McDonalds Data Breach and Cybersecurity - RiskWatch

McDonalds Data Breach and Cybersecurity

McDonald's Cyber Breach

McDonalds Data Breach and Cybersecurity

McDonald’s has just recently suffered a data breach, proving once again that gaps in security can exist for companies of any size. This incident is a great reminder to reassess your company’s cybersecurity efforts and check compliance against all relevant industry standards and regulations.

The Data Breach

McDonald’s representatives reported unauthorized activity on their networks, which exposed personally identifiable information (PII) of customers in both South Korea and Taiwan. This information included customer emails, phone numbers, and addresses. No US customer data was leaked, however, some business contact information for US employees and franchisees was included in the accessible files. McDonalds claimed only a “small number of files” were accessed before they were able to contain the incident.

Within this breach, hackers had gained access to the organization’s internal security system and maintained access for a week before the breach was identified and closed off. Representatives also stated that employees of both South Africa and Russia could have had unauthorized access to their information.

The Focus on Cybersecurity

Unfortunately, Mcdonald’s is not the only organization lately to suffer a cyber breach as a trend of targeting organizations with ransomware seems to be taking off. However, as the largest fast-food chain in the world with more than 37,000 locations in over 115 countries, they set a clear example that no one is immune to risk.

An interesting statistic from an Accenture study mentioned that 71% of surveyed global risk executives reported that Covid-19 exposed deficiencies in their crisis management plans. Hackers are taking advantage of these vulnerabilities and the shift to a remote workforce to infiltrate companies and hold their data for ransom.

This shift to cyber is demonstrated by the United States’ creation of a national cyber director role, a first within the US government. The first tasks for this role will reportedly include a focus on the ransomware attacks against US infrastructure and dealing with the large breach from Russia. The role will coordinate a cyber defense among agencies and review budgets, moving the US to a more secure position.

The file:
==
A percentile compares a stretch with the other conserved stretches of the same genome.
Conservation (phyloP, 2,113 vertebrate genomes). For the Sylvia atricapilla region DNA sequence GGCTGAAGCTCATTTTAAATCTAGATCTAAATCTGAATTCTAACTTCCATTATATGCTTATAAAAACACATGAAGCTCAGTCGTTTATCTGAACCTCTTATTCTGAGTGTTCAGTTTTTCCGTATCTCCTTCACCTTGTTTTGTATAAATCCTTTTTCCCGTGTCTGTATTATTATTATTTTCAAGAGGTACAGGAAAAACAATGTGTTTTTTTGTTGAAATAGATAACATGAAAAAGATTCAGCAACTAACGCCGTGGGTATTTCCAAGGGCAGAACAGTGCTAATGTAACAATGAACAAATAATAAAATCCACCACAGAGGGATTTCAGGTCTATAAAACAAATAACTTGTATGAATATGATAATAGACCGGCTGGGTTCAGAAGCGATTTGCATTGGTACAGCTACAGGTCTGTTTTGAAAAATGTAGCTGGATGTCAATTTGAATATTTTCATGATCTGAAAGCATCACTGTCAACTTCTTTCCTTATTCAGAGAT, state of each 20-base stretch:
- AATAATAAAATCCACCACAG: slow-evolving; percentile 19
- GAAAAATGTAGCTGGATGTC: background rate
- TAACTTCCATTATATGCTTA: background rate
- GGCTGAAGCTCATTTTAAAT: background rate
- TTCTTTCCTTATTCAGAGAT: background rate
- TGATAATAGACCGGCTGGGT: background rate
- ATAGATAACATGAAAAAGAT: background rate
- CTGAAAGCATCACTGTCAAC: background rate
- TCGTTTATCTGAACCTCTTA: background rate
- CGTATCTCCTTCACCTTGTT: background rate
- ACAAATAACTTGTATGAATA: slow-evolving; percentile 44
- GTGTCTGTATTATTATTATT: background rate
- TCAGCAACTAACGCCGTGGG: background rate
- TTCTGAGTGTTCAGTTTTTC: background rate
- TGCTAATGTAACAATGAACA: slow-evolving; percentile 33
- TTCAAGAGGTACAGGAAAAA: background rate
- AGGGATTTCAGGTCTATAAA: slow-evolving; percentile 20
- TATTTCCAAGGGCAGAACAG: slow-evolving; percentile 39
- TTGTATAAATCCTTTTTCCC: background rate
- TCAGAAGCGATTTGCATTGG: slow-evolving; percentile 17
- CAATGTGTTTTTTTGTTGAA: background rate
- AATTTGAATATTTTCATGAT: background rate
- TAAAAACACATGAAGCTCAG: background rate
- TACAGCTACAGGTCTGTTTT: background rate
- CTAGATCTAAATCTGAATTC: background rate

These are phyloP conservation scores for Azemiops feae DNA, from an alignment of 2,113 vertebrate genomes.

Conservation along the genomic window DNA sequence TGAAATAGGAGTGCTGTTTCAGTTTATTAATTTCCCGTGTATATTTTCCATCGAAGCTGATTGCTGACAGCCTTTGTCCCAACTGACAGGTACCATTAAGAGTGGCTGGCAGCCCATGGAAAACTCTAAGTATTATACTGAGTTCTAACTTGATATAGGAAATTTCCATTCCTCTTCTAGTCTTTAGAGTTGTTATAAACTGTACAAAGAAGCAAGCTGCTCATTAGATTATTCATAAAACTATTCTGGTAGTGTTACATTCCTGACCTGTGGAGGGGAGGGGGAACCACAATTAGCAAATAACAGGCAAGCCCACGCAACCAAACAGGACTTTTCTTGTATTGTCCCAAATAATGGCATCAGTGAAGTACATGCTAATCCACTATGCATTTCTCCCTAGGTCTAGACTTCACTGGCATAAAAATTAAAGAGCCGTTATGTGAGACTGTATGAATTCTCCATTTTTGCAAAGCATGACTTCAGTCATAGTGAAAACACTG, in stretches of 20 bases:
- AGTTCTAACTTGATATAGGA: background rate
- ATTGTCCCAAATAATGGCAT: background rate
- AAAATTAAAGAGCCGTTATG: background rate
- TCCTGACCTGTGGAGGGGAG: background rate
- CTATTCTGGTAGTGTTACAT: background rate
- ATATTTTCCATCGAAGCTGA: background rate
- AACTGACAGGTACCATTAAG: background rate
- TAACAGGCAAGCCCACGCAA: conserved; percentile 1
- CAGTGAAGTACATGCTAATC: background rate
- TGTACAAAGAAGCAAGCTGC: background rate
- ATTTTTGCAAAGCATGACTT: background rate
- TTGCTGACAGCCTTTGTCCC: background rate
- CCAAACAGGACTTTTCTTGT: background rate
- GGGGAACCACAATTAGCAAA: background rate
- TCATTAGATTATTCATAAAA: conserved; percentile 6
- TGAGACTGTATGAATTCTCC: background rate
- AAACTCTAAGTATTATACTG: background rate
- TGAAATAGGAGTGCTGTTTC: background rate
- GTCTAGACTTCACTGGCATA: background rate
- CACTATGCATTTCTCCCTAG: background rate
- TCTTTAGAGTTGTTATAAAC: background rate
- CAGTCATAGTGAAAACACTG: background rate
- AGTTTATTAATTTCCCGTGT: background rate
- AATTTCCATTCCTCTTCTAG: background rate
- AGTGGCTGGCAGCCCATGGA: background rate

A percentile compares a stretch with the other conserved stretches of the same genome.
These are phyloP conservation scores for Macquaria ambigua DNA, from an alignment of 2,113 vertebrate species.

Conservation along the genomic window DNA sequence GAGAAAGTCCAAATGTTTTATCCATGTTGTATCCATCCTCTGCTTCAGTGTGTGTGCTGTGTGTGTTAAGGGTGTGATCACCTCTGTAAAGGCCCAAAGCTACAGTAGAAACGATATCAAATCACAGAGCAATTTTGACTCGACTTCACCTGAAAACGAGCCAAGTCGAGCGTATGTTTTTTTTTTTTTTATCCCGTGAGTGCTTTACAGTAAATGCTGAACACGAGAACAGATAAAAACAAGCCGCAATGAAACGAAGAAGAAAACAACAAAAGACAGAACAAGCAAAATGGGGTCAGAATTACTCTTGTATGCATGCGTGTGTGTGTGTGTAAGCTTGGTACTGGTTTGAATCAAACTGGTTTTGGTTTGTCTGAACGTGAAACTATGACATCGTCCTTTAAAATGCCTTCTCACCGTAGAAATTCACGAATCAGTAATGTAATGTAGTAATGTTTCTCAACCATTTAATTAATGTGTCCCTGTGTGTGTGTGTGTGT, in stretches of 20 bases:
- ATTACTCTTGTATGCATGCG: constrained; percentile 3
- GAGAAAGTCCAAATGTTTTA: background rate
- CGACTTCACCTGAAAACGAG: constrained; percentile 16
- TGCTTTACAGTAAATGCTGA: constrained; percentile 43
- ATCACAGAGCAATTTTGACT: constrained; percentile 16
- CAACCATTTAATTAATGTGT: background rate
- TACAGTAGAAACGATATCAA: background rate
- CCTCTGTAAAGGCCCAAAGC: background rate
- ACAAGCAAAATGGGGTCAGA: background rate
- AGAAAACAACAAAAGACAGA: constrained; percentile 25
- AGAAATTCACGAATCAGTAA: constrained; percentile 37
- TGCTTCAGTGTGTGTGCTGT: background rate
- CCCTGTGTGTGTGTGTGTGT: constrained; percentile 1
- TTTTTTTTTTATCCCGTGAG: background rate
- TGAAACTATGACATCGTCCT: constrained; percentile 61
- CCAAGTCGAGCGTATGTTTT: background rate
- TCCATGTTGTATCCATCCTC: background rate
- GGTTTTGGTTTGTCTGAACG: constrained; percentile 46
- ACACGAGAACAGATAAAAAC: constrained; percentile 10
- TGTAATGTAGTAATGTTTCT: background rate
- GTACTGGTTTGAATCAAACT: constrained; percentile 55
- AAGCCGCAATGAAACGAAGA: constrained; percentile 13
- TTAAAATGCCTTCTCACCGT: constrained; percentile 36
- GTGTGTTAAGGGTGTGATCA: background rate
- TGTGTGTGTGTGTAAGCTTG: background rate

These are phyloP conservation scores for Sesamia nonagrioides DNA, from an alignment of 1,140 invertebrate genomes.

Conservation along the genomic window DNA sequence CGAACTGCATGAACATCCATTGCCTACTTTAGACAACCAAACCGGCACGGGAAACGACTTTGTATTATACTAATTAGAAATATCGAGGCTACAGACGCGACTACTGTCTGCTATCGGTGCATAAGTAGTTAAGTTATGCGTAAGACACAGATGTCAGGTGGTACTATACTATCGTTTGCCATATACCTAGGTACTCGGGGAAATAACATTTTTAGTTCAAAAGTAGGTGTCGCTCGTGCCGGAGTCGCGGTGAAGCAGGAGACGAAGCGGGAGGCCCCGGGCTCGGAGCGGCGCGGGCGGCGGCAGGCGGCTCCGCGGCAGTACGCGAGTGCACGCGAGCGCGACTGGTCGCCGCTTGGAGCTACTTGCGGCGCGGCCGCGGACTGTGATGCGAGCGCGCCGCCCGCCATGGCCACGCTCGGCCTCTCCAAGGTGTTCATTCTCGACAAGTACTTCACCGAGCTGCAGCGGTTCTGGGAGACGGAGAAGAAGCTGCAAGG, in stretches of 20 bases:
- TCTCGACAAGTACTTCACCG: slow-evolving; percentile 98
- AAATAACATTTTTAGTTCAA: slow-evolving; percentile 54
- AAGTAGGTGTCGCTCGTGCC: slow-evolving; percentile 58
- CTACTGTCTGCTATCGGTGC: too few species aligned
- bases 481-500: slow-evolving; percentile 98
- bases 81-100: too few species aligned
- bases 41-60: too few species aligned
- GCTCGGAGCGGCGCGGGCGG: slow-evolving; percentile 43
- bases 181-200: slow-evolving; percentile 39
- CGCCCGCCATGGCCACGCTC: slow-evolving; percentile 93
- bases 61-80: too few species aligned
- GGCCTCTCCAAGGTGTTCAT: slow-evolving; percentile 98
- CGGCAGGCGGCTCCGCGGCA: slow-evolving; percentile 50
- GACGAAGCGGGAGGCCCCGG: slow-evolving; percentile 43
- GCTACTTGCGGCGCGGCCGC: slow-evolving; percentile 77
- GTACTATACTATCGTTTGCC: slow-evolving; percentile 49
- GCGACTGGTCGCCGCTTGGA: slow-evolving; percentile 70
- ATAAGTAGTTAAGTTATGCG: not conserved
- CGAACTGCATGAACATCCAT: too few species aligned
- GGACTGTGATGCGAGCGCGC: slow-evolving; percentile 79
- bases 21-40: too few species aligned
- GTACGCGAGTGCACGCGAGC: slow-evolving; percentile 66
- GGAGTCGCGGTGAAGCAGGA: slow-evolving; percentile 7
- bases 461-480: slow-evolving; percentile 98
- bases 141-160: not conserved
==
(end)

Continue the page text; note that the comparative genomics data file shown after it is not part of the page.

How to Stay Protected

Ransomware works by finding a path into the system and quickly spreading to all connected systems to lock and encrypt as much data as possible. Hackers look for vulnerabilities to create an opening and get as much data as possible. This malware is mostly spread through phishing emails or by tricking employees into downloading fake files. As seen by how large corporations and governments are struggling, there is no easy solution. However, there are some easy solutions to start.

The first step is to be aware and to create a plan. Like many organizations are now realizing, cybersecurity is vital to an organization’s success. Ensure you have a team responsible for this effort, and they can begin with a security assessment, using industry standards and required frameworks as a starting point. This assessment will identify vulnerabilities and gaps within your organization so you know where to improve.

The second step is to keep antivirus software up to date. Again, this is a simple step but is often overlooked. Update internal policies to let all employees know that updates are required and set company devices to automatically search for updates and install them the day they are discovered. This keeps devices protected and helps counteract human error, which is often responsible for ransomware.

Another step for security is to enable two-factor authorization across all company devices. This has become a standard for many organizations and you may have even seen prompts across personal email accounts and by your financial organizations. This helps control access to sensitive systems and data by denying access to hackers that may have stolen a user’s password.

Another major point for cybersecurity is to backup your data. This is in a scenario where you’ve already been breached and your data is being held by ransomware. While there are still consequences and setbacks for that breach, a proper backup will allow you to continue operations and avoid paying the ransom. Backups should not be stores in the same place that houses the original copy. Have regular data backups scheduled and stored offline where they are secure.

Get Started

For more cybersecurity protection guidelines and to perform a free assessment on your organization, start a free trial of CyberWatch, our cybersecurity risk assessment platform. It will provide free access to our content libraries that have specialized data protection criteria. Gain a calculated risk score across all areas of your organization to learn where your greatest risks lie, how to properly allocate resources, and how to mitigate those risks. You’ll also benefit from automated reporting and data analysis, so you can present your findings and track progress with minimal effort.



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